"Nevertheless, despite the fact that most scientists working in this field accept the validity of the idea, the RNA world hypothesis is still far from being proved. For one thing, in almost 20 years only seven types of natural ribozymes have been discovered: two remove introns (parts of RNA that don't code for proteins) from themselves; four cut themselves in two; and one trims off the end of an RNA precursor." (Evans J., "It's alive - isn't it?" Chemistry in Britain, Vol. 36, No. 5, May 2000, pp.44-47. http://www.chemsoc.org/chembytes/ezine/2000/evans_may00.htm).[top]
"The origin of life has been explained by many theories which have become progressively incompatible with the progress of scientific knowledge: spontaneous generation; cosmic fertilization, according to which the Earth was sown with germ-cells brought by meteorites or by interstellar cosmic dust; creation by pure chance. None of these suggestions stand up to serious critical examination." (Tetry, Andree [Professor, Ecole des Hautes Etudes and Associate Director, School of Advanced Studies (Biology and Ethology), Sorbonne University, France], "The Cell," in Rostand J. & Tetry A., "Larousse Science of Life: A Study of Biology Sex, Genetics, Heredity and Evolution," , Hamlyn: London, 1971, p.56).[top]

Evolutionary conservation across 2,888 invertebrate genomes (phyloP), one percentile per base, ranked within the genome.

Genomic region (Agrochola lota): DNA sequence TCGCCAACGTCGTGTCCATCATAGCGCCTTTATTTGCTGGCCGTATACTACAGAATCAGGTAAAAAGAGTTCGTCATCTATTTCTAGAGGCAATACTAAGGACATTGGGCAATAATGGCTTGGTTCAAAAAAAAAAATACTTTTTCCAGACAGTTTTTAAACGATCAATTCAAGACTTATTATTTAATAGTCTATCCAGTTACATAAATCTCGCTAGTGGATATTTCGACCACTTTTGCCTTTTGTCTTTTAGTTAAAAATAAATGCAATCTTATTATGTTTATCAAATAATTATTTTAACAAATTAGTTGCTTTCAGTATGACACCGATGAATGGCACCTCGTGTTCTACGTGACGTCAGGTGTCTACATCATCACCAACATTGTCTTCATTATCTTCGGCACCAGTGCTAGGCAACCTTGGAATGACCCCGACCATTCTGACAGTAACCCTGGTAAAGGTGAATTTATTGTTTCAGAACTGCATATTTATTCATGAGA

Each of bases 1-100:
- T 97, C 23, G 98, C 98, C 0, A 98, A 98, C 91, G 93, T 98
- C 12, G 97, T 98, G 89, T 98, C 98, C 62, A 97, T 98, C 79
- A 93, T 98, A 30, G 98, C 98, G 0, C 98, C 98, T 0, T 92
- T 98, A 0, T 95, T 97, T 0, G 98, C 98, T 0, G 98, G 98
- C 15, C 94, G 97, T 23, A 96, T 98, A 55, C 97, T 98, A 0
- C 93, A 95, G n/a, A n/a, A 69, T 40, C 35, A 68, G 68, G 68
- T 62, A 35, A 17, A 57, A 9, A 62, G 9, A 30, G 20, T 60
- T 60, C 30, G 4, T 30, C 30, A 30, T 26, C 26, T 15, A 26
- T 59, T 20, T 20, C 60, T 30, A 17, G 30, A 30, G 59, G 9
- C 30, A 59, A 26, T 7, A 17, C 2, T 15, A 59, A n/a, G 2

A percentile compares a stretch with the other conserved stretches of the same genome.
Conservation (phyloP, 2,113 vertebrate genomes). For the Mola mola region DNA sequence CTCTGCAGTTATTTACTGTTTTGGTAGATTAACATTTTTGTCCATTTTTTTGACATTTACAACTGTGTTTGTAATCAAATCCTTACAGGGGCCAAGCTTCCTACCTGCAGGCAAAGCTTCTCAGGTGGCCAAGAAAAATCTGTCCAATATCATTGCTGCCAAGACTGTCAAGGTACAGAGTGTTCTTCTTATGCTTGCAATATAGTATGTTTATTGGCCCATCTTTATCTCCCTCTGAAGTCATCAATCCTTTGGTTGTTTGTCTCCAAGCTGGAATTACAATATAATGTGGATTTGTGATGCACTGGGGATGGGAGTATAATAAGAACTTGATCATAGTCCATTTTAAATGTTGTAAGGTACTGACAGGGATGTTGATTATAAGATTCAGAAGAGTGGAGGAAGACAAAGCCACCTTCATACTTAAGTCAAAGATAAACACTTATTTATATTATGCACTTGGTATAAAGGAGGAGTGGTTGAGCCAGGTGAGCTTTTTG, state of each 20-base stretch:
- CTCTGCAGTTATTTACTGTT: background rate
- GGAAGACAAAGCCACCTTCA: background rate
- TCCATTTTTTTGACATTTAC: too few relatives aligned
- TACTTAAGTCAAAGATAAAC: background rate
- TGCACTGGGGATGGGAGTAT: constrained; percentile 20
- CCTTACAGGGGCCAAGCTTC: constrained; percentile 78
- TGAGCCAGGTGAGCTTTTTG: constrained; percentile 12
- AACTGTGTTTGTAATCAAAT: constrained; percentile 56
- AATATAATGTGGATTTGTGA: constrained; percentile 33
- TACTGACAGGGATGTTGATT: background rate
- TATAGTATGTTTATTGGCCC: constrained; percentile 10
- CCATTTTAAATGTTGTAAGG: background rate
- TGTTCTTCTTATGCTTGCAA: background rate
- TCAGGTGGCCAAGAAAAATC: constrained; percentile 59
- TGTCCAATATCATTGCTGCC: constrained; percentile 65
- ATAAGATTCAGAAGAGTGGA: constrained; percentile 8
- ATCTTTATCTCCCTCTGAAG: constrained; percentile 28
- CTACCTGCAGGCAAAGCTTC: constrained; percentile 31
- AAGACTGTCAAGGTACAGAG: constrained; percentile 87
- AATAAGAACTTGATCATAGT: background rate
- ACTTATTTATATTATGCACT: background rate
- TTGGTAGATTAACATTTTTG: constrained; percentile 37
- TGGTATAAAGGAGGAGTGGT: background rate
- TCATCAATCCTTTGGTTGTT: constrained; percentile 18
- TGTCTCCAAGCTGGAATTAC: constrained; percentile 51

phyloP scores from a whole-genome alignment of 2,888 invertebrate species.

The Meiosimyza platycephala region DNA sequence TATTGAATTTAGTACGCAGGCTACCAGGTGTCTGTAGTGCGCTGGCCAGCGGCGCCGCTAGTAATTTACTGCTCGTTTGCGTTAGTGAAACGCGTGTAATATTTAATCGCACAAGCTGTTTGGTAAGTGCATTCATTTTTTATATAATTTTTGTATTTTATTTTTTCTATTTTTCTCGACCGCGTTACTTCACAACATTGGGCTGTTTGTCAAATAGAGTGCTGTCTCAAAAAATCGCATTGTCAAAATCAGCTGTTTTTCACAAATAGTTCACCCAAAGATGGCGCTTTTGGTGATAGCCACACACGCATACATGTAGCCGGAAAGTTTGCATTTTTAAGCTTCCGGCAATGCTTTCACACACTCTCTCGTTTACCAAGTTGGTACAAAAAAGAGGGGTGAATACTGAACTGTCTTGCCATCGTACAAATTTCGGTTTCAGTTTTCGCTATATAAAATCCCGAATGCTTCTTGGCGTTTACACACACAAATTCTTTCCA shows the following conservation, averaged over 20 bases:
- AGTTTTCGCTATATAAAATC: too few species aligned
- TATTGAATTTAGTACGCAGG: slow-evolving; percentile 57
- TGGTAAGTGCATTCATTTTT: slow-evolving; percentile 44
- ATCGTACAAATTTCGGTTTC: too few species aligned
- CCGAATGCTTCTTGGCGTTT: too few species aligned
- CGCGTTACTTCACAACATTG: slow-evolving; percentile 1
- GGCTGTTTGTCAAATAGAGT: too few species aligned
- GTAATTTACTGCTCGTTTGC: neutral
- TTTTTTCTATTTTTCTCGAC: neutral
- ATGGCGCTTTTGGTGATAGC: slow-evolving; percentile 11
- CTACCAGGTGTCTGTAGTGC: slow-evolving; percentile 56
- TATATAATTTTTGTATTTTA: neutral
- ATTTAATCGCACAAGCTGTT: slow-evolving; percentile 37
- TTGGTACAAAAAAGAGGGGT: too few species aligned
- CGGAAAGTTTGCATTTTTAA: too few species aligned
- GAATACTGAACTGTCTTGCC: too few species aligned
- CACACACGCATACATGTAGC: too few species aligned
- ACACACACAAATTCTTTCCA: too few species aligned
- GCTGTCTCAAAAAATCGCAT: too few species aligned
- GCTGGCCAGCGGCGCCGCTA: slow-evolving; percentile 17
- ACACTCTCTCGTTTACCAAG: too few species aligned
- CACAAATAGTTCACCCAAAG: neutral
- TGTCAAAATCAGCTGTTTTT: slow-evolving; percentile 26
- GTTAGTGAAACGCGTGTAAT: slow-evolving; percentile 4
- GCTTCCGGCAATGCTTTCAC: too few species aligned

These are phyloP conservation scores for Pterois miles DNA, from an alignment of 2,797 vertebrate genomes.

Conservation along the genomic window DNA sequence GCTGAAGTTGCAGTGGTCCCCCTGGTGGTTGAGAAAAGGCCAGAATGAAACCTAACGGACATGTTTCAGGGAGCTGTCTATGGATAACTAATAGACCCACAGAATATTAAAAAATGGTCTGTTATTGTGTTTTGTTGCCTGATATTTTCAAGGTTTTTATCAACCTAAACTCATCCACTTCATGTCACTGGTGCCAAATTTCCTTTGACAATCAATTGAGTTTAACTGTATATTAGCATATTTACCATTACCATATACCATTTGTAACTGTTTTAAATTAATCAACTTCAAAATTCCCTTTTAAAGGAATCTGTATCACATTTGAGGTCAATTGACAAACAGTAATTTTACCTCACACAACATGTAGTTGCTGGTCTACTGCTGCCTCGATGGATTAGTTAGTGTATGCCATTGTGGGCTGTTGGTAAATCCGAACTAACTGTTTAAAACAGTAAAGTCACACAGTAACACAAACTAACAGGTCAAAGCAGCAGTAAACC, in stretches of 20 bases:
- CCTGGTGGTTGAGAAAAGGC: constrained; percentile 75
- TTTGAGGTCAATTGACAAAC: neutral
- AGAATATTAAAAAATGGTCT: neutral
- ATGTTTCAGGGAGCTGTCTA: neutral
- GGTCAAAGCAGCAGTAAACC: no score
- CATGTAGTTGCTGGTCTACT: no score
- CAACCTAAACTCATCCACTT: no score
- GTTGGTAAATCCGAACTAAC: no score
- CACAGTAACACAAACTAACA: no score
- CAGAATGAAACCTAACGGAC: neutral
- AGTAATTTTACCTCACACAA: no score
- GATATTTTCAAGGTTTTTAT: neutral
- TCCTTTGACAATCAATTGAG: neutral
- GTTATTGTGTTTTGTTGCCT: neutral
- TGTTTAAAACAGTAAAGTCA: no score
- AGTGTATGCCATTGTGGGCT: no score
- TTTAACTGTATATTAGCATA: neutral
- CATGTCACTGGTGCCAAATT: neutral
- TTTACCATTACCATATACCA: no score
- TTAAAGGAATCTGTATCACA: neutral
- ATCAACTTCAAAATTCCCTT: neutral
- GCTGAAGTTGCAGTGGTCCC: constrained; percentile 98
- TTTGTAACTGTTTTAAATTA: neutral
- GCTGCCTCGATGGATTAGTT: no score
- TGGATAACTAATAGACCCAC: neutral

* Authors with an asterisk against their name are believed not to be evolutionists.
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Created: 28 August, 1999. Updated: 18 July, 2003.